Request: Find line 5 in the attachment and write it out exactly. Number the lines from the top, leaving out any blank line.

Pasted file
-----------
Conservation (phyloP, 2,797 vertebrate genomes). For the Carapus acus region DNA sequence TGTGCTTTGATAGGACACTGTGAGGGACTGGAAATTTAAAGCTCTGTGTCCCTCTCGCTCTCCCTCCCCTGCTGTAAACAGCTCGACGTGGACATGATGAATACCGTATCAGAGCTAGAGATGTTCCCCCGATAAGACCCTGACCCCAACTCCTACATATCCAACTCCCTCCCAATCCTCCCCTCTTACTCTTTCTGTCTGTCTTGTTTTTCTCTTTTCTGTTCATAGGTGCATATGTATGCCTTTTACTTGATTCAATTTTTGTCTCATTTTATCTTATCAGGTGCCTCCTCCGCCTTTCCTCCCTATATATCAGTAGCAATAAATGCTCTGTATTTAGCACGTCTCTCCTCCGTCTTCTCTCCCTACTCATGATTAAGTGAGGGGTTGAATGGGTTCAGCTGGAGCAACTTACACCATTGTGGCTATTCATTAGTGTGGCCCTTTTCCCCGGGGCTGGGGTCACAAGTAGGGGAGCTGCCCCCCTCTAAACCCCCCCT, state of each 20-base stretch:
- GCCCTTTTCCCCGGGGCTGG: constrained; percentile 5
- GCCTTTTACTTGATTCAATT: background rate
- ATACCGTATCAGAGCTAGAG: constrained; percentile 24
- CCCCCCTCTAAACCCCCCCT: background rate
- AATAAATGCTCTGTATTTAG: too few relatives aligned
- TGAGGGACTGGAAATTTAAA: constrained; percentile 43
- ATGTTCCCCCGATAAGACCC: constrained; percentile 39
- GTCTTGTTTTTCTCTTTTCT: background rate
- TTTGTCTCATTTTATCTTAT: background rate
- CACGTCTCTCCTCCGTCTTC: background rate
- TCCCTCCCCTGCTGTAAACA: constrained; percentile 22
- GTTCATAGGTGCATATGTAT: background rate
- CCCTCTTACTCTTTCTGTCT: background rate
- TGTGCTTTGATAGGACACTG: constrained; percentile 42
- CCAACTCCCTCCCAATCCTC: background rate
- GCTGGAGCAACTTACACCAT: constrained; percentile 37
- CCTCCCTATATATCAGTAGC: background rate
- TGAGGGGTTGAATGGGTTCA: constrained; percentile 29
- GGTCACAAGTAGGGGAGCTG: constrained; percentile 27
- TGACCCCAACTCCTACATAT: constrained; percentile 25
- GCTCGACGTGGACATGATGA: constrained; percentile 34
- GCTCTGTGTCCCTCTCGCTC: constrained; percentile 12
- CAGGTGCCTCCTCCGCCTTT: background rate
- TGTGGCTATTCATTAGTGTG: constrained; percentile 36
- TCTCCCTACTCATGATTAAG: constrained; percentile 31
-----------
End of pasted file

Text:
- CCCCCCTCTAAACCCCCCCT: background rate